Winning ticket in Powerball jackpot sold in Fla.

6:55 AM, May 19, 2013   |    comments
SAN FRANCISCO, CA - MAY 17: A customer holds a Powerball ticket and money as he waits in line on May 17, 2013 in San Francisco, California.(Photo by Justin Sullivan/Getty Images)
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USA TODAY - Check those Powerball tickets, Florida residents: One of you is holding the winning ticket in the record $590.5 million jackpot.

One ticket sold at a Publix Supermarket in Zephyrhills, Fla., has matched all six numbers, the Florida Lottery announced Sunday. The winning numbers were 10, 13, 14, 22, 52 and a Powerball of 11.

"This would be the sixth Florida Powerball winner and right now, it's the sole winner of the largest ever Powerball jackpot," Florida Lottery executive Cindy O'Connell told the Associated Press. "We're delighted right now that we have the sole winner."

She said Florida has had more Powerball winners than any other state.

The winner was not immediately identified publicly and O'Connell did not give any indication just hours after Saturday's drawing whether anyone had already stepped forward with that winning ticket.

Estimates had earlier put Saturday's jackpot around $600 million, but Powerball's online site said Sunday that the jackpot had reached an estimated $590.5 million.

The largest lottery prize ever was doled out in March 2012 to winners in Illinois, Kansas and Maryland for a $656 million Mega Millions top prize. Saturday's drawing doesn't top that jackpot, but it's the highest in Powerball history, surpassing that game's $587.5 million record set in November 2012.

Even if you didn't nab that grand prize, players should check their tickets to see if they won one of the lesser prizes, which could be as high as $2 million.

Terry Rich, CEO of the Iowa Lottery, told the AP that lottery officials reported 33 winning tickets for $1 million prize each were sold in 17 states, led by six tickets in New York. He said lotteries reported two winning tickets each for the $2 million PowerPlay, one in New York and the other in South Carolina.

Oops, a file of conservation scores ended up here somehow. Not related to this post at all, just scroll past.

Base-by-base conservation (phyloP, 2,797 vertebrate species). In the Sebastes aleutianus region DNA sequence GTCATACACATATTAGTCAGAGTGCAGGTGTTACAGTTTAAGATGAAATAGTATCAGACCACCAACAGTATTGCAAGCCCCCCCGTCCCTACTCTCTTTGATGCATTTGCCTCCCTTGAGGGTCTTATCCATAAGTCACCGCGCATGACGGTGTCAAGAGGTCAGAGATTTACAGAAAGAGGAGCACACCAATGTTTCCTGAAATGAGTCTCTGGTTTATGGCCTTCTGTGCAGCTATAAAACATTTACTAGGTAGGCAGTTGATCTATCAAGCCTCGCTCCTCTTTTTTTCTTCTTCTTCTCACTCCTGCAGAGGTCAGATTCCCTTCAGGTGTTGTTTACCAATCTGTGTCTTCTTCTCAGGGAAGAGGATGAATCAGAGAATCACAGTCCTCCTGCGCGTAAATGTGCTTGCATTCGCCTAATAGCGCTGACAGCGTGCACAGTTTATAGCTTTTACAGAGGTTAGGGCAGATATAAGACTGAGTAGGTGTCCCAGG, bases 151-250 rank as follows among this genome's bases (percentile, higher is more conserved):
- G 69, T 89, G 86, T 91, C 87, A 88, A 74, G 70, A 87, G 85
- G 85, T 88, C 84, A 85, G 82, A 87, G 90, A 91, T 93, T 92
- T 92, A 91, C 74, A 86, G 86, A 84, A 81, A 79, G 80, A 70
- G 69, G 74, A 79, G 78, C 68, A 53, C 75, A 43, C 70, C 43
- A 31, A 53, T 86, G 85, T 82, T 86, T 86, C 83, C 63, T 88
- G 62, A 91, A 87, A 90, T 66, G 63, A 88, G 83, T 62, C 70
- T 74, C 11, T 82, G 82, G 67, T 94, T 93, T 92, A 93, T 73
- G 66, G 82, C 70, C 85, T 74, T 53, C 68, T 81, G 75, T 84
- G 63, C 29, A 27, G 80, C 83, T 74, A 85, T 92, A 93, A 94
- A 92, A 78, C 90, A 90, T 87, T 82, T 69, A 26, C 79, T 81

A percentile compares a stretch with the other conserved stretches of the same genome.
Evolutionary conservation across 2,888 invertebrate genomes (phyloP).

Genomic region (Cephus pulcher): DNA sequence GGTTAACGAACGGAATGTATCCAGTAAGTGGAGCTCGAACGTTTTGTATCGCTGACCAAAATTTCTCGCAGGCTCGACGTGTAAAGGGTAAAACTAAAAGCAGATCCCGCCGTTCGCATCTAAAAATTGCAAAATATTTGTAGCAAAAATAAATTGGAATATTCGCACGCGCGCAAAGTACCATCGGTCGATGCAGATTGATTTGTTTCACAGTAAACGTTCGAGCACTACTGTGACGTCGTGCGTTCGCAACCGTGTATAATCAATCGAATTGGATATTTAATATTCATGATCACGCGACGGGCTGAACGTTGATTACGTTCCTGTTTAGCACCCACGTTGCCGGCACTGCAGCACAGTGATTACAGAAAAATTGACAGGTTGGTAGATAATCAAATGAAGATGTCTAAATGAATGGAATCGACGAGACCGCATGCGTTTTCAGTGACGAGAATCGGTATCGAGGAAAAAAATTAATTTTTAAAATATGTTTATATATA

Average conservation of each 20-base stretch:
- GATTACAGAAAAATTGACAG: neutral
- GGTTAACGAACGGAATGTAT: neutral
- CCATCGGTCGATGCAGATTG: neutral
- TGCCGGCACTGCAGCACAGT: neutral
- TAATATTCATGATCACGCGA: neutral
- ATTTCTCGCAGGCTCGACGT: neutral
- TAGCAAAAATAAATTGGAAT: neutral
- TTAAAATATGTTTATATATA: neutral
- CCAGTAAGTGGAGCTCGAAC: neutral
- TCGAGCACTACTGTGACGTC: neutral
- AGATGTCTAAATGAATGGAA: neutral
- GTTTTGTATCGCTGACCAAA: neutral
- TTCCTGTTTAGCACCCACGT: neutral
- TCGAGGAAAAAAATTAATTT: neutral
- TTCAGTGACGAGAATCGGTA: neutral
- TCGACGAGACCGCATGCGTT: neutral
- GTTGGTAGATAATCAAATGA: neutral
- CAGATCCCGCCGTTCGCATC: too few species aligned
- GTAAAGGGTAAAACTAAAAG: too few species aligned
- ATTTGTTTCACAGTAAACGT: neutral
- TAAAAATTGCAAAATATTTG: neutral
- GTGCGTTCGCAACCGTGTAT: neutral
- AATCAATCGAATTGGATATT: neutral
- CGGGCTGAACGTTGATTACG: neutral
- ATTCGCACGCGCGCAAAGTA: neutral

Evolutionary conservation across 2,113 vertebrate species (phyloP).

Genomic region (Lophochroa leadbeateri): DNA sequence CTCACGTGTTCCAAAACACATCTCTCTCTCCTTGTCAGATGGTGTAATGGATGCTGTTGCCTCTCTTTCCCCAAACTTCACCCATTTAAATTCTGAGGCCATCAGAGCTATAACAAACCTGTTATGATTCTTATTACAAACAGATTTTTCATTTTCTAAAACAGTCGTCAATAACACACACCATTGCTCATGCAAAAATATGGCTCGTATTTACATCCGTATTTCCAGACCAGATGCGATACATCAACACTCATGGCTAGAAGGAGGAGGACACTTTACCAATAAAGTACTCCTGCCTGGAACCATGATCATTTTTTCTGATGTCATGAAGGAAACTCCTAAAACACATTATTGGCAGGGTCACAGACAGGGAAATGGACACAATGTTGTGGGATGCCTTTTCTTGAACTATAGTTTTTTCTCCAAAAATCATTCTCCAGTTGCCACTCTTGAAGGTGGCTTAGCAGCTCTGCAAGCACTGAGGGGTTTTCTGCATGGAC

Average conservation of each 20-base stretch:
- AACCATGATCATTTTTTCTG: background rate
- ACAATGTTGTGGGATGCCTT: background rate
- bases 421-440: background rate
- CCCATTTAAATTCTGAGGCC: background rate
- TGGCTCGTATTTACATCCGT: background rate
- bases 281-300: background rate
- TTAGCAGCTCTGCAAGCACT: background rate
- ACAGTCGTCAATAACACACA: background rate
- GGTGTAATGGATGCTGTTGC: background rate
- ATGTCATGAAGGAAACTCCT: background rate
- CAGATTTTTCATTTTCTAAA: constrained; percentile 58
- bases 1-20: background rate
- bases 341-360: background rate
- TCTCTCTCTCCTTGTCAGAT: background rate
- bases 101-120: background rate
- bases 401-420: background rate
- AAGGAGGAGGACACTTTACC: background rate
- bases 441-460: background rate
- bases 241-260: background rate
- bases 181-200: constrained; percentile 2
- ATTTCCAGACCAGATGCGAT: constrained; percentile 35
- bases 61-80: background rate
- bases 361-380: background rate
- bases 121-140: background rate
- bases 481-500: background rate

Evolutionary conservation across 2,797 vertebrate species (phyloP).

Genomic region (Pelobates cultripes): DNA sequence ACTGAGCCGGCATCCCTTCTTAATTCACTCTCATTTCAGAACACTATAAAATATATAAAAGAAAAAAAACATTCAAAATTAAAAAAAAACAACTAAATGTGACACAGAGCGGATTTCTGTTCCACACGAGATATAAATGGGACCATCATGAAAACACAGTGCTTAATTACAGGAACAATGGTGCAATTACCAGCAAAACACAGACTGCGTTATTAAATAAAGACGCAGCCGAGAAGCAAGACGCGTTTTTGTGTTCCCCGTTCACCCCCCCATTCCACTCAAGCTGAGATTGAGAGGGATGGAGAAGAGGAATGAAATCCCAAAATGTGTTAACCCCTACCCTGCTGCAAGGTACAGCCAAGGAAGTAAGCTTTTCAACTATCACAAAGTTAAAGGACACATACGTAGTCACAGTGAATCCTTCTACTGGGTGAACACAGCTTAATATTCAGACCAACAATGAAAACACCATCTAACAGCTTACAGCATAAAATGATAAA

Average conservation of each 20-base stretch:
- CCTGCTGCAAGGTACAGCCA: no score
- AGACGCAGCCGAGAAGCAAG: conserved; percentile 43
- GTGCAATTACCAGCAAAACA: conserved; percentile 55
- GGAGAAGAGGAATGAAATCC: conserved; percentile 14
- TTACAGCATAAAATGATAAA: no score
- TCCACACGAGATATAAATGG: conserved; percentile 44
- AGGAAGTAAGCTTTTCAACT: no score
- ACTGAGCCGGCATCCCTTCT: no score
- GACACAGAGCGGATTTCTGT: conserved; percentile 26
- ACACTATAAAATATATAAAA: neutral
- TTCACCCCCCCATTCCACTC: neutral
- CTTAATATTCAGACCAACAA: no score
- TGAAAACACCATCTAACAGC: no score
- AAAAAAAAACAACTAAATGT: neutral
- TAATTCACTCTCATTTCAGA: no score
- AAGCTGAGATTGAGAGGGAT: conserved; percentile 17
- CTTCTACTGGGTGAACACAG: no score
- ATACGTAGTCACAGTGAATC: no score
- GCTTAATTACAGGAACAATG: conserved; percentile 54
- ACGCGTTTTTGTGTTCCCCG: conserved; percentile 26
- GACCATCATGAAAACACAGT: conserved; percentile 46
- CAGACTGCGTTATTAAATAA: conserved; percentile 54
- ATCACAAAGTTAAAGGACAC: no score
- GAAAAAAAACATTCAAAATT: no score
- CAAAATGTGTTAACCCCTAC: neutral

"Even if you don't win the jackpot, you may have a winning ticket," Andi Brancato, director of public relations for the Michigan Lottery, said late last week.

Powerball is played in 43 states, Washington, D.C., and the U.S. Virgin Islands. The odds of winning the top jackpot prize are one in 175 million.

The huge jackpot drew buzz across the USA, as players turned out in droves to pick what they hoped would be the winning numbers.

"This is beyond water-cooler talk,'' says Iowa Lottery spokeswoman Mary Neubauer. "Everyone wants a shot at it. When jackpots get to this level, we see sales three to four times normal. The universe of players expands to occasional players and a lot of first-timers jumping in."

Mike Dunlap of Asheville, N.C., joined millions of other people nationwide who bought tickets in the run-up to the drawing and plotted what to do with the winnings.

"I'll assure you if I win the lottery I'll quit selling crackers," said Dunlap, a businessman who sells for snack food maker Snyder's-Lance.

Iznaud Rakiem, 61, a retired forklift operator from Des Moines, said he would take a more altruistic route: He'd donate to the less fortunate.

"I've been blessed," he said. "I would like to help others. I would like to forward education, do things for the underprivileged."

While buying a Powerball ticket in New Castle, Del., on Friday, Alice Thielemann, 69, said she plays both Powerball drawings every week.

"I have the same numbers all the time, but I've never ever been a winner on Powerball. Maybe today will change my luck," she said.

Amy Farrell, 32, of Des Moines, said she would also donate some of her winnings, but would also buy a house and have a "heyday" blowing it.

"Four-wheelers, ATVs; lots of fast ATVs," Farrell said. "I'd have the best camper - ever."

Even if you aren't lucky enough to be holding that winning jackpot ticket in Florida, you could get another chance soon: Large jackpots are increasingly common.

"Powerball was redesigned to have larger jackpots more often, but it was also redesigned to create lots of millionaires, and it's succeeding on both levels," says Chuck Strutt, executive director of the Multi-State Lottery Association.

That redesign helped to increase the odds of winning any single prize and lowered the possible number of combinations to win the Powerball.

"(People) are interested in a big jackpot and a big number, and when it can get to that number very fast, the interest continues to grow," Brancato said.

(Copyright © 2013 USA TODAY)

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